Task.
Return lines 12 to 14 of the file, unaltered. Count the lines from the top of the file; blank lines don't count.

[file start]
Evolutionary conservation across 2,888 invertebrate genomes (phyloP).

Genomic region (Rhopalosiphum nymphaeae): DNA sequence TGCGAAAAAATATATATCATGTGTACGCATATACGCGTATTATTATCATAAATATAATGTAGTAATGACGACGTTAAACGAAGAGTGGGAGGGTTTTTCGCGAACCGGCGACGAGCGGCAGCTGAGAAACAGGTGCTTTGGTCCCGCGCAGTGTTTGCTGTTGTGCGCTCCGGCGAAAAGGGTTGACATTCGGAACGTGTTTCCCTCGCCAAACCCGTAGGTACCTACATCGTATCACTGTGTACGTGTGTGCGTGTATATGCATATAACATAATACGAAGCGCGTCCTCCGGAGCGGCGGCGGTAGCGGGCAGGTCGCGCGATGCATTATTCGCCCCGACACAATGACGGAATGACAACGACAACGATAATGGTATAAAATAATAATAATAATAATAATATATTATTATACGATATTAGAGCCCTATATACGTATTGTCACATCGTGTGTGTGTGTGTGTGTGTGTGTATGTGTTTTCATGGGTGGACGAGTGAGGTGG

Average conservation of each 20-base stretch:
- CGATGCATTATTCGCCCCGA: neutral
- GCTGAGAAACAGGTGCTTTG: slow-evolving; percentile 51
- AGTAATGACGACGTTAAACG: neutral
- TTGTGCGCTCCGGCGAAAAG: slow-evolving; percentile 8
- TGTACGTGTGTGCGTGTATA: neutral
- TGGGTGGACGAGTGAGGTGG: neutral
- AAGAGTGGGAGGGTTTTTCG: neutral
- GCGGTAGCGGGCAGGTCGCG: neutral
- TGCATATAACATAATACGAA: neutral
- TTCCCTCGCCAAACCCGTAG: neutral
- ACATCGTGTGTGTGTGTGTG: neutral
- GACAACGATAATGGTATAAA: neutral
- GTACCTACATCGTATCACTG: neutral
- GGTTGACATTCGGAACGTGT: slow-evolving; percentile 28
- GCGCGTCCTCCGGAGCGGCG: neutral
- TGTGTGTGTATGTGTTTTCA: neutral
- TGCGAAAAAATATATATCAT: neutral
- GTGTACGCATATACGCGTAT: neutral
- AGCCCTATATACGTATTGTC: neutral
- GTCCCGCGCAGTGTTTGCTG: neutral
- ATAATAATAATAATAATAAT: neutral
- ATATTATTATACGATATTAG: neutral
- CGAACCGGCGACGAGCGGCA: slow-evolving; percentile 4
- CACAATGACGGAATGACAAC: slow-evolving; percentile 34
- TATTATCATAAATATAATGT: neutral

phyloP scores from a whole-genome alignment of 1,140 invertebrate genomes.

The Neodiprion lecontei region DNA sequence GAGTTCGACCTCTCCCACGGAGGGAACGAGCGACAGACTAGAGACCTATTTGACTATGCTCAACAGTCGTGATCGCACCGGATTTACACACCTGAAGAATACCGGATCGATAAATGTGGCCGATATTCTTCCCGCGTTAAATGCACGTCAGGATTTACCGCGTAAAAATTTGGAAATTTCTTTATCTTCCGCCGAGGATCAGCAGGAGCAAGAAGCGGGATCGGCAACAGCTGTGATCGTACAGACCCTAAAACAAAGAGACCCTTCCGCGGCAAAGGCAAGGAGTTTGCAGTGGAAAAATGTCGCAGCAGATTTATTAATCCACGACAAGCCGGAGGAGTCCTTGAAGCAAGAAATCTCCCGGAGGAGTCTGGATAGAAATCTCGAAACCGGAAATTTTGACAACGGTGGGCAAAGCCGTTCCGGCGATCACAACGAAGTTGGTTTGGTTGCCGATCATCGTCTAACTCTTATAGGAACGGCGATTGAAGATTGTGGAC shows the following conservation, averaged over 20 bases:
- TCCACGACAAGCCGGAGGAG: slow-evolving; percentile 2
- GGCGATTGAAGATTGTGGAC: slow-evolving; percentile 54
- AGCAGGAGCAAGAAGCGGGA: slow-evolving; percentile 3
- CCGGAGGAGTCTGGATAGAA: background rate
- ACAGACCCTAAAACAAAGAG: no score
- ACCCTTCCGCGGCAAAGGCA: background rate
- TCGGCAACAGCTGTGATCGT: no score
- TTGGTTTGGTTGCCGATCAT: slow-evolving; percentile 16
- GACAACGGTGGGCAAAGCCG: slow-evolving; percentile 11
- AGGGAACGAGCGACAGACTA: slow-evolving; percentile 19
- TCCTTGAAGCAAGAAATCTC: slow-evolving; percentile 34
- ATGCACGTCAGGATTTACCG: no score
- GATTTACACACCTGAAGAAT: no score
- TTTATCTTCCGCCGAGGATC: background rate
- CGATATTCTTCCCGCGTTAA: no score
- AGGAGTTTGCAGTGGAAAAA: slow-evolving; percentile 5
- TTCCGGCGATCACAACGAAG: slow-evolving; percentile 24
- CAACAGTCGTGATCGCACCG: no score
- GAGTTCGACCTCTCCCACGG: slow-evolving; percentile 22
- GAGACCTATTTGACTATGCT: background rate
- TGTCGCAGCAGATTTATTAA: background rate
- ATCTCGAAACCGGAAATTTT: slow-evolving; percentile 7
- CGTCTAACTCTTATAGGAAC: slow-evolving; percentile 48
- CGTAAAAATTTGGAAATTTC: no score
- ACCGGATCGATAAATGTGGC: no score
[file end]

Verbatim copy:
- TGCATATAACATAATACGAA: neutral
- TTCCCTCGCCAAACCCGTAG: neutral
- ACATCGTGTGTGTGTGTGTG: neutral